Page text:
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9/11 Anniversary: Rarely Used Emergency Gear Proves Crucial in Flood Response


Published September 11, 2011 at 3:31 p.m.

The search-and-rescue trailer housed at Colchester Technical Rescue hasn't seen much action since it was purchased with federal homeland security dollars two years ago. Most days, it sits parked in a three-bay garage at the town ambulance service, packed with gear, waiting for a crisis.

Two weeks ago, the crisis arrived in the form of Tropical Storm Irene. The equipment trailer (pictured here traversing ravaged Route 4 in Mendon), and the highly-trained rescuers that travel with it, were deployed to help Vermont's devastated small towns.

Federal homeland security spending skyrocketed after the terror attacks of September 11, 2001 and it's been a contentious topic ever since — particularly in rural states such as Vermont thought to be at low risk of a terrorist attack. Vermont has received more than $95 million in federal homeland security funds since 2001, according to state figures.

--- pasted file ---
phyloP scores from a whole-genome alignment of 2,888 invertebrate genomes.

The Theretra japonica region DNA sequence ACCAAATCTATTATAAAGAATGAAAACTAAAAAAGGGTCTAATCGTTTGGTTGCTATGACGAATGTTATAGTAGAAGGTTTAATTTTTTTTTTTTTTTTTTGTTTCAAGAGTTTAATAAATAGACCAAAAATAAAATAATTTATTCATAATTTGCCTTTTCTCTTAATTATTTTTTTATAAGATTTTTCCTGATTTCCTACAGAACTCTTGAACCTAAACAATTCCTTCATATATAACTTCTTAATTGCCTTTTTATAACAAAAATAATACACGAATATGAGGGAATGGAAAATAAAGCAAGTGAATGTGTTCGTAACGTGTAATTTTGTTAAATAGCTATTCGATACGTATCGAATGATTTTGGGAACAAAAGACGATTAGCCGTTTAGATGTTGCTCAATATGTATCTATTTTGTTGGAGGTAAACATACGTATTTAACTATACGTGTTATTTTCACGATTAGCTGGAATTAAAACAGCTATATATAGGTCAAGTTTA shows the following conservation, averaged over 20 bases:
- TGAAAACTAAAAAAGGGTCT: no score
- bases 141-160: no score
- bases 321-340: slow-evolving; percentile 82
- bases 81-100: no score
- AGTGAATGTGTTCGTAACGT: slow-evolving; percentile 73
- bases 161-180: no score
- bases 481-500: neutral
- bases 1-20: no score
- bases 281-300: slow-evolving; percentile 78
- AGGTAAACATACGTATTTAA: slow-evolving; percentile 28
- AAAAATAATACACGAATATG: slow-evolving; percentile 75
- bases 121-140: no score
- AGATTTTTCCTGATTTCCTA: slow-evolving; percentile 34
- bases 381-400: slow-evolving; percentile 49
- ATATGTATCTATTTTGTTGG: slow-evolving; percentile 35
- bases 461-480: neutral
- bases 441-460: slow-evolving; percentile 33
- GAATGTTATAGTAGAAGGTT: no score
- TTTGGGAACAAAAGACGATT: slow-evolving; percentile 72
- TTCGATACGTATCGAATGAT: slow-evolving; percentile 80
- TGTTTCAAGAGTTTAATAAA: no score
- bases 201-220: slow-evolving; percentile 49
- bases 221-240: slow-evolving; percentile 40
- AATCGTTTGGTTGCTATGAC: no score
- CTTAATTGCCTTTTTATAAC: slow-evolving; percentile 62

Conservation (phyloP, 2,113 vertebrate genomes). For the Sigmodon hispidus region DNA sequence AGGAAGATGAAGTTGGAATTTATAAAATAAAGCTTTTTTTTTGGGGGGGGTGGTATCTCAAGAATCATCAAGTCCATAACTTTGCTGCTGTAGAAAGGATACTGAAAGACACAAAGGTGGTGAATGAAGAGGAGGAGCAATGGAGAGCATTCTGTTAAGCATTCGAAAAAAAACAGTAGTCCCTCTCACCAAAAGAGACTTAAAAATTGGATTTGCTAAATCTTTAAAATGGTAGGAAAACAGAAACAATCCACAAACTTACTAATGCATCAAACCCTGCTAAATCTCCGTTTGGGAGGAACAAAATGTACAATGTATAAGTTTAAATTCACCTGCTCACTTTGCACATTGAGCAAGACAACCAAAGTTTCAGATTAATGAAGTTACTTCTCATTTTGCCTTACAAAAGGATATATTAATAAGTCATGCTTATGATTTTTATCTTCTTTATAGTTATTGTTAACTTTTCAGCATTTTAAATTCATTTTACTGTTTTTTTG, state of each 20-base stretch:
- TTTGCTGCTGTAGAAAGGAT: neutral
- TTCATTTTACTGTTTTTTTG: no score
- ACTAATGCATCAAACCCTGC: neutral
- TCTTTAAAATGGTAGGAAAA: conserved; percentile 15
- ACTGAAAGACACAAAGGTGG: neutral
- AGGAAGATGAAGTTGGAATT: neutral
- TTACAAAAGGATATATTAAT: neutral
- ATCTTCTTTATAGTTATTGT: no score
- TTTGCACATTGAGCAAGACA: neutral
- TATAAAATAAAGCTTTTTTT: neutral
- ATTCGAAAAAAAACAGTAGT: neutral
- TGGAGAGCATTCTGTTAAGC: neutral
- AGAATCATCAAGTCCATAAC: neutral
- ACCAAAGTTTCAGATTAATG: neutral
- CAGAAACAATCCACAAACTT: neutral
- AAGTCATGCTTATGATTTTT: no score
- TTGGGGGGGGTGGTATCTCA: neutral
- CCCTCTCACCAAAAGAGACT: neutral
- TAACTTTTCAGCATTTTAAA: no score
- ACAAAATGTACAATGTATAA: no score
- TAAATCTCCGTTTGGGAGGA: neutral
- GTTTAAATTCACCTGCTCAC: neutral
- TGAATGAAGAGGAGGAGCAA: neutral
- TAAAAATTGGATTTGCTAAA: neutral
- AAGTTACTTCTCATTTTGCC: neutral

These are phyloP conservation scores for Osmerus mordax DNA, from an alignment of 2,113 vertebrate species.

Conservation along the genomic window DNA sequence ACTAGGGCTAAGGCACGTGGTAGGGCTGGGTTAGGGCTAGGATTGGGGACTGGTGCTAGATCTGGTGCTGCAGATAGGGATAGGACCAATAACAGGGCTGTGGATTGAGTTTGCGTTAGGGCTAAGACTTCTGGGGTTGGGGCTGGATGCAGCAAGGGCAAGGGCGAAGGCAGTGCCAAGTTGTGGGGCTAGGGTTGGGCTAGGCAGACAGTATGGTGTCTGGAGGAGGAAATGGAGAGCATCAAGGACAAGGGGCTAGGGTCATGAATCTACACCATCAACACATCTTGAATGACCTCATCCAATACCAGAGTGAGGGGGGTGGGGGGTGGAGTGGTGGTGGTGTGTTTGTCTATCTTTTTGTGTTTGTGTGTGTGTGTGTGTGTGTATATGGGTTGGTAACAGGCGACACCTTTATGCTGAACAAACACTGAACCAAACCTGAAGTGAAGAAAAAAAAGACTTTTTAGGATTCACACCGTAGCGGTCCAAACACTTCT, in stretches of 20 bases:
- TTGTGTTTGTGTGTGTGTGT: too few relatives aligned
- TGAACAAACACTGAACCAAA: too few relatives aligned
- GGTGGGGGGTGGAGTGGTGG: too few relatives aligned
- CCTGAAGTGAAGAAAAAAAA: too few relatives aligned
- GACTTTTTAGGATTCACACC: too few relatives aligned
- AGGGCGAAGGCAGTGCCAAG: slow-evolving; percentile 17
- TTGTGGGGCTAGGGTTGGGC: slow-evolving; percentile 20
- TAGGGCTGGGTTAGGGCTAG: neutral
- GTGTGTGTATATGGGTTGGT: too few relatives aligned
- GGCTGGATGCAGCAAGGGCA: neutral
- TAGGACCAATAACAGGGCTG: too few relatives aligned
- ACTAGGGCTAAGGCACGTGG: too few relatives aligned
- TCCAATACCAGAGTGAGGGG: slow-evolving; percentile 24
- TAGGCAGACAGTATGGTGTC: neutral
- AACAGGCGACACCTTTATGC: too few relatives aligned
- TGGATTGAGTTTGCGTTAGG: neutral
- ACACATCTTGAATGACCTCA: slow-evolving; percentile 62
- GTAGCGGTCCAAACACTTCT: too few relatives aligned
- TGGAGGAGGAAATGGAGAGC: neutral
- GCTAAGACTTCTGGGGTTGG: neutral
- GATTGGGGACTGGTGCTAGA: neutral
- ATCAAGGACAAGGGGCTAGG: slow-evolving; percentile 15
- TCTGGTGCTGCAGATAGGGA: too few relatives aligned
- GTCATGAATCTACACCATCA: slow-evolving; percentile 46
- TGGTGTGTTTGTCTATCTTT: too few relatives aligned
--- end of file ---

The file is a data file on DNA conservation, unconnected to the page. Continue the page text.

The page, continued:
Over the years, critics have complained that the expensive equipment purchased with this money is virtually unused. But some Vermont emergency first responders say it played a crucial role in the response to Tropical Storm Irene.

The epic floods spawned by Irene marked the first time the state's multi-jurisdictional Vermont Urban Search and Rescue Task Force was activated, says Colchester Technical Rescue chief Michael Cannon (pictured), who co-heads the statewide task force. The 11-town team was deployed to Rutland on August 29, and from there was tasked with reaching hard-hit towns including Rochester and Pittsfield to establish communications and assess the damage to people and property.